Recovery after fire
Context:Landscape and local factors govern tree regeneration across heterogeneous post-fire forest environments. But their relative influence is unclear—limiting the degree that managers can consider landscape context when delegating resources to help stand-replacing patches restock successfully.
Objectives: We investigated how landscape and local factors shape tree regeneration across heterogeneous post-fire forest environments. Our research questions were: What is the relative influence of landscape and local factors on tree species presence (RQ1) and stocking density (RQ2) at stand-replacing patches? Do thresholds occur when landscape factors are influential (RQ3)?
Methods: We sampled landscape and local variables at 71 plots near Jackson, Wyoming, United States. We used Random Forests to investigate how local and landscape variables affect post-fire tree recovery. Relative influence was determined using mean decrease in accuracy. Partial dependence plots were used to visualize whether thresholds occurred for variables with mean decrease in accuracy > 15%.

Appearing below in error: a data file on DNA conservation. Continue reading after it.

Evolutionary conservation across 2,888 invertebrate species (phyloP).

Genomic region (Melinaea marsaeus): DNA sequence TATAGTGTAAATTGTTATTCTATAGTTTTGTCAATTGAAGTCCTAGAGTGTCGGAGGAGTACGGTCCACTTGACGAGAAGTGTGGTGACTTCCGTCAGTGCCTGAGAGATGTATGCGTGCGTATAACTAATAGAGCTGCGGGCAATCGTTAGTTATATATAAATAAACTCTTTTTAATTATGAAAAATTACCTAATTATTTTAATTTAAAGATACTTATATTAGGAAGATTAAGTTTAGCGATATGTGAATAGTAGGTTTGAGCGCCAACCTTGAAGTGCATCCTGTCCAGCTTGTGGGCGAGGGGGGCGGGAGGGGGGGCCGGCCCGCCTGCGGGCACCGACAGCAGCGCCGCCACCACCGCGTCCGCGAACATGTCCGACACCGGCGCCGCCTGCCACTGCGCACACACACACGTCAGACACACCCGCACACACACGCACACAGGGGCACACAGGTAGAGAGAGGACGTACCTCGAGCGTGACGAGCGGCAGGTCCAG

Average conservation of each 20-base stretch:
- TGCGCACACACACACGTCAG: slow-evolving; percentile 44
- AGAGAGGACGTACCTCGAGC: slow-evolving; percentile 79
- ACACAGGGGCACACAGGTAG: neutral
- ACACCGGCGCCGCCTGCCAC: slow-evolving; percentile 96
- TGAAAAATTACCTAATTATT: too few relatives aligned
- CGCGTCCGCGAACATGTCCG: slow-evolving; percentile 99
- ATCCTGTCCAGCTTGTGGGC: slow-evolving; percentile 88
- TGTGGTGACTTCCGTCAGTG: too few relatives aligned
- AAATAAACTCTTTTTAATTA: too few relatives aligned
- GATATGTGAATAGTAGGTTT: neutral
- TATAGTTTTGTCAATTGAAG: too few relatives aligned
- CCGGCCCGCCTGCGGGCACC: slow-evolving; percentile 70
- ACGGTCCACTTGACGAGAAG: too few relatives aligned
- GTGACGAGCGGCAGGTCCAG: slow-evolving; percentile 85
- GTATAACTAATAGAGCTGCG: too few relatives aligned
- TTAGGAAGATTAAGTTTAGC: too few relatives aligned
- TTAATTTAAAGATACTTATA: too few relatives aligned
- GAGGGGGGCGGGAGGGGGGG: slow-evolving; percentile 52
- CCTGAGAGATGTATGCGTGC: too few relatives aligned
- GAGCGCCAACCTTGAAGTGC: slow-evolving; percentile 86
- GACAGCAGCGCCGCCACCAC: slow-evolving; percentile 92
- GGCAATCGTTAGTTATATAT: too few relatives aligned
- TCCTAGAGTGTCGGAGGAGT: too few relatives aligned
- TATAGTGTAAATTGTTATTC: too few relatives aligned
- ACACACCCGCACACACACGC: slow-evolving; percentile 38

Results: Landscape factors like seed source area were associated with subalpine fir presence and stocking density. But different thresholds occurred. Specifically, subalpine fir presence required 10% seed source area, while stocking density required 40%. Northeast aspects surrounded by > 10% seed source area were most likely to support subalpine fir presence. Conversely, local factors like soil nutrients were associated with lodgepole pine presence, highlighting effects of different regeneration strategies.
Conclusions: Landscape factors bolster spatial resilience and help stand-replacing patches restock naturally. But landscape factors do not support tree regeneration equally across heterogeneous post-fire forest environments. Consequently, considering stand-replacing patches in their landscape context will be critical for future spatial action planning.